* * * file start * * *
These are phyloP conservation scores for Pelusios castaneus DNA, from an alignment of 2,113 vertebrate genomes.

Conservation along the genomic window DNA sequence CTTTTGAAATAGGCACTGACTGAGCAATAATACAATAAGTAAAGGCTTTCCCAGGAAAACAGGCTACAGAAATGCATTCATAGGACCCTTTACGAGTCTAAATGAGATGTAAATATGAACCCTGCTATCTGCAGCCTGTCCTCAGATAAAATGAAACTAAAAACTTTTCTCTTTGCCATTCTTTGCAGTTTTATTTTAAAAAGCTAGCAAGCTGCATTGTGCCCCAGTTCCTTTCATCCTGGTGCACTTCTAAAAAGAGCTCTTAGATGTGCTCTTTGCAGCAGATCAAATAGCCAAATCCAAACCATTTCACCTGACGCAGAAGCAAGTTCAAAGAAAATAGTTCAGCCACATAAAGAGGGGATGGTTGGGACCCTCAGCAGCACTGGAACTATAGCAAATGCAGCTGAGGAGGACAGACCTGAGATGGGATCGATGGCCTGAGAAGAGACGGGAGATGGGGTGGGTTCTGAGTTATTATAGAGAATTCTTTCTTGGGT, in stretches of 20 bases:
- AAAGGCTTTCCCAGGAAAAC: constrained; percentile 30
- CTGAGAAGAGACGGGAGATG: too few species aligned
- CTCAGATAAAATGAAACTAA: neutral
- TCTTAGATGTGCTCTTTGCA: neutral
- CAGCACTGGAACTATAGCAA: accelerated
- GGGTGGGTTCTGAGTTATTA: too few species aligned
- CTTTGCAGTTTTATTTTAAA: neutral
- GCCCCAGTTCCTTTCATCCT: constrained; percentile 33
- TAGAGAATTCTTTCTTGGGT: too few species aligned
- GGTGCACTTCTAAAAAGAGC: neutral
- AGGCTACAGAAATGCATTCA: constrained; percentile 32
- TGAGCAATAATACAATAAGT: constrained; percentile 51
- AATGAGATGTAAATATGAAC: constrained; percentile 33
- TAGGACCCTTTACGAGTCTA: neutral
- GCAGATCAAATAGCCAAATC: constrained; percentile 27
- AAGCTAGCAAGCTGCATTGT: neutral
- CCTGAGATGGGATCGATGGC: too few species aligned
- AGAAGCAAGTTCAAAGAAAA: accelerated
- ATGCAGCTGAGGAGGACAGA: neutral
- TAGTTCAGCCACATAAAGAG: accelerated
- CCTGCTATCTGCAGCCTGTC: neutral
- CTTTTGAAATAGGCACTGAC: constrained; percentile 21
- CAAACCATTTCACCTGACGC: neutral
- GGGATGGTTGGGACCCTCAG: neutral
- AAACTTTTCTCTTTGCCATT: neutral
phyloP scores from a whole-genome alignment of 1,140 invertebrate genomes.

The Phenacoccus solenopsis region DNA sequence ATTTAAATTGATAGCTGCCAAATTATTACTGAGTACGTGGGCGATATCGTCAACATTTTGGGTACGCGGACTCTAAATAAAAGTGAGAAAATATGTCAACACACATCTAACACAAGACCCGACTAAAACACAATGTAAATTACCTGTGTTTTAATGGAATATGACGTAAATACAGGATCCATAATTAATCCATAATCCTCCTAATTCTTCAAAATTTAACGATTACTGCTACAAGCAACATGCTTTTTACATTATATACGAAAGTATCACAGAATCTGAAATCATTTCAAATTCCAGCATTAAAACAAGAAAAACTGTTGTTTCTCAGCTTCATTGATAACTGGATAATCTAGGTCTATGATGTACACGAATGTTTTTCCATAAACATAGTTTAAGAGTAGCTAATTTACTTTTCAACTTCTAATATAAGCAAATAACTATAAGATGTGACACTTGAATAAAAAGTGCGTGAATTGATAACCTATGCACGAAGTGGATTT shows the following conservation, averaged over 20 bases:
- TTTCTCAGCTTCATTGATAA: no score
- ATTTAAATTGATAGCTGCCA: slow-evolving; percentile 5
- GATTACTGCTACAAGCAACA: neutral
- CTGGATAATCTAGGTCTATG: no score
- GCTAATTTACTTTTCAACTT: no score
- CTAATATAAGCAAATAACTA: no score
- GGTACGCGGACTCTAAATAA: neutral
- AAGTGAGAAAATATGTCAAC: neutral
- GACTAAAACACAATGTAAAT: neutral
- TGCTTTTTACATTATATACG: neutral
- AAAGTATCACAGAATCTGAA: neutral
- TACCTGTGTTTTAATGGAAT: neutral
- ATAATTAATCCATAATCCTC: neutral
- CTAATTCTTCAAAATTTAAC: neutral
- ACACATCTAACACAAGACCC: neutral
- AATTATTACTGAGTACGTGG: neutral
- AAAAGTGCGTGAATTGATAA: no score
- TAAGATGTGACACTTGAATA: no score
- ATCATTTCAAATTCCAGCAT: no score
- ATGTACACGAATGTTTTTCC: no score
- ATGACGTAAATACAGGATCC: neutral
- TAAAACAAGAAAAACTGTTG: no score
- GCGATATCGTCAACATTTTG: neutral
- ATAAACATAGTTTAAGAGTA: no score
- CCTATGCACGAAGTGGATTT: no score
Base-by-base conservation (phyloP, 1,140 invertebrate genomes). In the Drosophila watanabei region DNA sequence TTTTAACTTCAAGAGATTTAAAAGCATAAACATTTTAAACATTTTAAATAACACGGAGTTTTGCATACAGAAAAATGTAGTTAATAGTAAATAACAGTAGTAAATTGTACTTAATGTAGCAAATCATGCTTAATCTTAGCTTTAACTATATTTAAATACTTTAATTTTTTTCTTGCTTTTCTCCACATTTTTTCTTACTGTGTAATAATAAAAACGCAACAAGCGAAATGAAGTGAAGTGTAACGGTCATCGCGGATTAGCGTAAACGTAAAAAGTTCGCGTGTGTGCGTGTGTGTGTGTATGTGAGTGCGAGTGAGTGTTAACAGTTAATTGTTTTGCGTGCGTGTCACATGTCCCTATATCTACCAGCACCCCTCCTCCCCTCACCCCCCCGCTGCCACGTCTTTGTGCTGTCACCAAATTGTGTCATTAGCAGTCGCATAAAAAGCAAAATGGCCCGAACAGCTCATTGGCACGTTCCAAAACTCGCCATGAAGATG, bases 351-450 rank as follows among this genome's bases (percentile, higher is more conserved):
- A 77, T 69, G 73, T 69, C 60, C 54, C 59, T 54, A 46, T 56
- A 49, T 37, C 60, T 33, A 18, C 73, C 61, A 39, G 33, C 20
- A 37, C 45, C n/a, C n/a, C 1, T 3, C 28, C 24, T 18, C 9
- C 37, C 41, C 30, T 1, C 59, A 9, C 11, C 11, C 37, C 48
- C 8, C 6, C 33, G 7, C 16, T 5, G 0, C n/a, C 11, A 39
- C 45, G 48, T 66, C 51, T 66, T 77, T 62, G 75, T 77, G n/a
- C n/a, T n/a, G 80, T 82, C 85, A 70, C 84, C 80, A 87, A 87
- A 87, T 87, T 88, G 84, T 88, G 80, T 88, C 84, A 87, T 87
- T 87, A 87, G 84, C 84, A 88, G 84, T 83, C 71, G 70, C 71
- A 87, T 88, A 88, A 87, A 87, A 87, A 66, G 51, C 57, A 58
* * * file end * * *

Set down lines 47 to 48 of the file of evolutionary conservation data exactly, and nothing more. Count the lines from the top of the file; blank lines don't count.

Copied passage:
- TAAGATGTGACACTTGAATA: no score
- ATCATTTCAAATTCCAGCAT: no score